If you thought that all Albariño is pretty much the same and that nothing much changes in Rias Baixas then you haven’t met Paula Fandiño, chief winemaker at Mar de Frades. Her innovations include the region’s first sparkling Albariño, a successful three vintages of Godello, not forgetting the estate’s blue bottles with temperature-sensitive labels. While tasting through the new range, David Kermode also hears about a granite tank and a new scheme to pay grape growers according to the level of acidity in the grapes – all to keep things nice and fresh.
Godello not normally found in Rias Baixas seems to reflect the marine influence, writes Kermode.
They call Albariño ‘the Queen of the Rias’ but perhaps Paula Fandiño, chief winemaker at Mar de Frades, could also stake a claim to that title, after more than a decade of tireless innovation and devotion to working the lees.
With its distinctive, sometimes divisive, blue etched bottles; pioneering temperature sensitive ‘thermochromic’ labels; the first traditional method sparkling variant of the region’s signature grape; and, most recently, a successful experiment with Godello, Mar de Frades has blazed a trail, but Fandiño isn’t done yet.
Concerned about rising temperatures and desperate to retain the freshness for which Albariño is renowned, she has instigated a new system for paying its growers, based on measuring the acidity in the grapes, as well as the sugar content. Mar de Frades is the first producer in the region to work in this way and she strongly believes it is vital to avoid overripe grapes, which result in fuller, flabbier wines with “apple pie” character. Fandiño works closely with dozens of supplier partners, whom she says have been supportive of the new approach.
With around 60 hectares of vines and a further 20 being planted this year, Mar de Frades is the largest vineyard owner in the region, fragmented between the different ‘fingers’ of Galicia’s breathtakingly beautiful Rias Baixas. Established in 1987, it became part of the Zamora company in 2002, as a sister brand to Ramón Bilbao, and it clearly benefits from the parent group’s deep pockets and thirst for innovation.
Already a champion of the ‘Ganimede Method’ – where carbon dioxide is pumped into the tanks through an inverted cone to prevent oxidation – Fandiño’s next project to splash the cash is a giant granite tank (pictured left), specially built for her, to reflect the region’s distinctive soils and experiment with the effect on fermentation. We’ll have to wait another year for the results, but there is clearly some excitement in the winery.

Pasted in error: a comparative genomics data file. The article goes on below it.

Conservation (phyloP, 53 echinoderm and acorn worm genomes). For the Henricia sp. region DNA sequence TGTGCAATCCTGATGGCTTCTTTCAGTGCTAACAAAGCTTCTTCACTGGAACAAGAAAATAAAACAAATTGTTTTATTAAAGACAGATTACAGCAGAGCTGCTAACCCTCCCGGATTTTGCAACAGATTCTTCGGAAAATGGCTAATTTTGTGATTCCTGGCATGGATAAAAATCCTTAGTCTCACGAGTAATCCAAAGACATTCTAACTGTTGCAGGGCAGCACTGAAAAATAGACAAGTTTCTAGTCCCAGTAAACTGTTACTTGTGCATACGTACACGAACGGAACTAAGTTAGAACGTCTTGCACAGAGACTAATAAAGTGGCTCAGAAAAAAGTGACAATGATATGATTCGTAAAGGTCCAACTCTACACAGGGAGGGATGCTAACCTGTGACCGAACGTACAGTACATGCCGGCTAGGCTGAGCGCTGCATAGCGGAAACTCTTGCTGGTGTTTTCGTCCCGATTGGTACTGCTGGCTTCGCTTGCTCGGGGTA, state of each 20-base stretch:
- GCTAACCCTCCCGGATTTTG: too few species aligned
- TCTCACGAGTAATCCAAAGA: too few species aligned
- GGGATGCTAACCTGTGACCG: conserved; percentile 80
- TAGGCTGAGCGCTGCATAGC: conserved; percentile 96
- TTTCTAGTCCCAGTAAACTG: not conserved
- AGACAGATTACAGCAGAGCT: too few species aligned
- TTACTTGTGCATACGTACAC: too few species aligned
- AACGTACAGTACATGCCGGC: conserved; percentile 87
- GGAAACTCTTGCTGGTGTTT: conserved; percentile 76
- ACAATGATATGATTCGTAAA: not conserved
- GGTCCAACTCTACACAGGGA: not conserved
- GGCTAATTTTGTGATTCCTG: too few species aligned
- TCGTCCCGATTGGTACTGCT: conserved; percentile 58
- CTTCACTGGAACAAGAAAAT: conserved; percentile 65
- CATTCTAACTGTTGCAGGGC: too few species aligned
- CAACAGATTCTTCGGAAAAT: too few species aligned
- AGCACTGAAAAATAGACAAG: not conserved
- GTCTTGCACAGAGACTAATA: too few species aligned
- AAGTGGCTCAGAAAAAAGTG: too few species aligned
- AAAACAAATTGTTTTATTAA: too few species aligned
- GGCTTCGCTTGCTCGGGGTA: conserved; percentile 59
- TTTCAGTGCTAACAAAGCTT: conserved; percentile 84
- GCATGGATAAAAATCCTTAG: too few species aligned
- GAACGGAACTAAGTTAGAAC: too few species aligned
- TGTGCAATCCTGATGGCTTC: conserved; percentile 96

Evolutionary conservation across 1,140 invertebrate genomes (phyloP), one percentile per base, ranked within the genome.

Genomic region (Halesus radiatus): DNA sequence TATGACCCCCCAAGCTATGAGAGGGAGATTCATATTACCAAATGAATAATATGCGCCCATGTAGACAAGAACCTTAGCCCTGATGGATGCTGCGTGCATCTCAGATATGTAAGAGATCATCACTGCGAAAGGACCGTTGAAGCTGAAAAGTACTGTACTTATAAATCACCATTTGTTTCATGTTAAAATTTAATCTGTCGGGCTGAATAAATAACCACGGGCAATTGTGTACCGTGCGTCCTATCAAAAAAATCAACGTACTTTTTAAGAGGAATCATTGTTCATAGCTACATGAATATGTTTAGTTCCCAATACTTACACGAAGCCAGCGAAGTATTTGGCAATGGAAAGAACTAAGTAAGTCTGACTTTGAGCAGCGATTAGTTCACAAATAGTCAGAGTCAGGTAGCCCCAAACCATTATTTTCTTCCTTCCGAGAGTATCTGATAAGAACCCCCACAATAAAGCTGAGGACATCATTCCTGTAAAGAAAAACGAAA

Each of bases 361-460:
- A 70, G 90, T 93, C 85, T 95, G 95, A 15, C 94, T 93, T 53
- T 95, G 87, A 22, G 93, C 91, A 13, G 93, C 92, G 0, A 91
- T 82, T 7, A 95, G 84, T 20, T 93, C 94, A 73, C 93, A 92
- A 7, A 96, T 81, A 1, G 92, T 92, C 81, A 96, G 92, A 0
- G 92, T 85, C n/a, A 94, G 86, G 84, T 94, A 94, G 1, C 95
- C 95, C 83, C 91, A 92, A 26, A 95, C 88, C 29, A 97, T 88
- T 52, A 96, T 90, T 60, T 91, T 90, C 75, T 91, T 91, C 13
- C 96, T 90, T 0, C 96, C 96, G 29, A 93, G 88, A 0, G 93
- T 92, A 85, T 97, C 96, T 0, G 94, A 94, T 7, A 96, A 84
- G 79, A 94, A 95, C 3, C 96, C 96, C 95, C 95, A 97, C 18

Mar de Frades (meaning ‘Sea of Friars’, a reference to the nearby landing point for pilgrims on the ‘Camino’ to Santiago de Compostela) is rooted in the Salnés Valley, the historic home of Albariño, with its two hectare Finca Valiñas vineyard producing an eponymous flagship cuvée.
Celebrated for its Albariño, last year Mar de Frades launched its first Godello, and Fandiño was back in London last month to show off the latest vintage over lunch at Ibérica in Farringdon. Just 2,500 bottles were produced in 2016, all were sold, but we were fortunate to taste a couple of bottles that Ali Mann had squirrelled away in the Emma Wellings PR cellars, whilst also tasting the newly released 2017 vintage and having a sneak peak at the 2018.
Godello, originating on the other side of Galicia in Valdeorras, was near extinct until the late 1980s, having disappeared in the wake of phylloxera. It is not normally found in the Rias Baixas, where it seems to beguilingly reflect the marine influence.
Mar de Frades Godello 2017 continues the delicious mineral theme, flinty and fresh, with apple, lemon zest and white pepper and a satisfying plump texture from Fandiño’s dogged dedication to working the lees. RRP £27.50
A glimpse of the 2018 gave us a work in progress. Greener and still relatively simple, with a blast of fresh pear, Fandiño confessed that it was “too early to taste”, however it was fascinating to see how the wine evolves, and it allows me to write that it is worth waiting for Godello.
The work horse, Mar de Frades Albariño 2018 is crisp and fresh, like a bracing clifftop walk, with bright grapefruit, red apple and a mineral depth. RRP £18.95
At the premium end, Mar de Frades Finca Valiñas 2015 is a complex feast with spiced orange, tropical fruit, ripe pink grapefruit and a divine savoury feel all structured around that trademark robust acidity. Although ageing in bottle is relatively unusual in the Rias Baixas, the rewards of patience are evident in the 2015. RRP 29.50
Mar de Frades Finca Valiñas 2016 will not be on the market until next year. The nose is currently more floral and the palate still rather closed, but – again – it was fascinating to taste it on its own pilgrimage to its potential. RRP £29.50
Finally, to another of Fañdino’s innovations: the sell-out sparkling Albariño. Mar de Frades Brut Nature NV is fresh and bracing, bone dry, with yellow plum, green apple and a mouth watering saltiness, like a refreshing splash from the crashing Atlantic waves. RRP £25
All of the Mar de Frades wines are imported by Enotria and Coe.
David Kermode is a writer, broadcaster, wine presenter and consultant with his own website and is @mrvinosaurus on Instagram and Twitter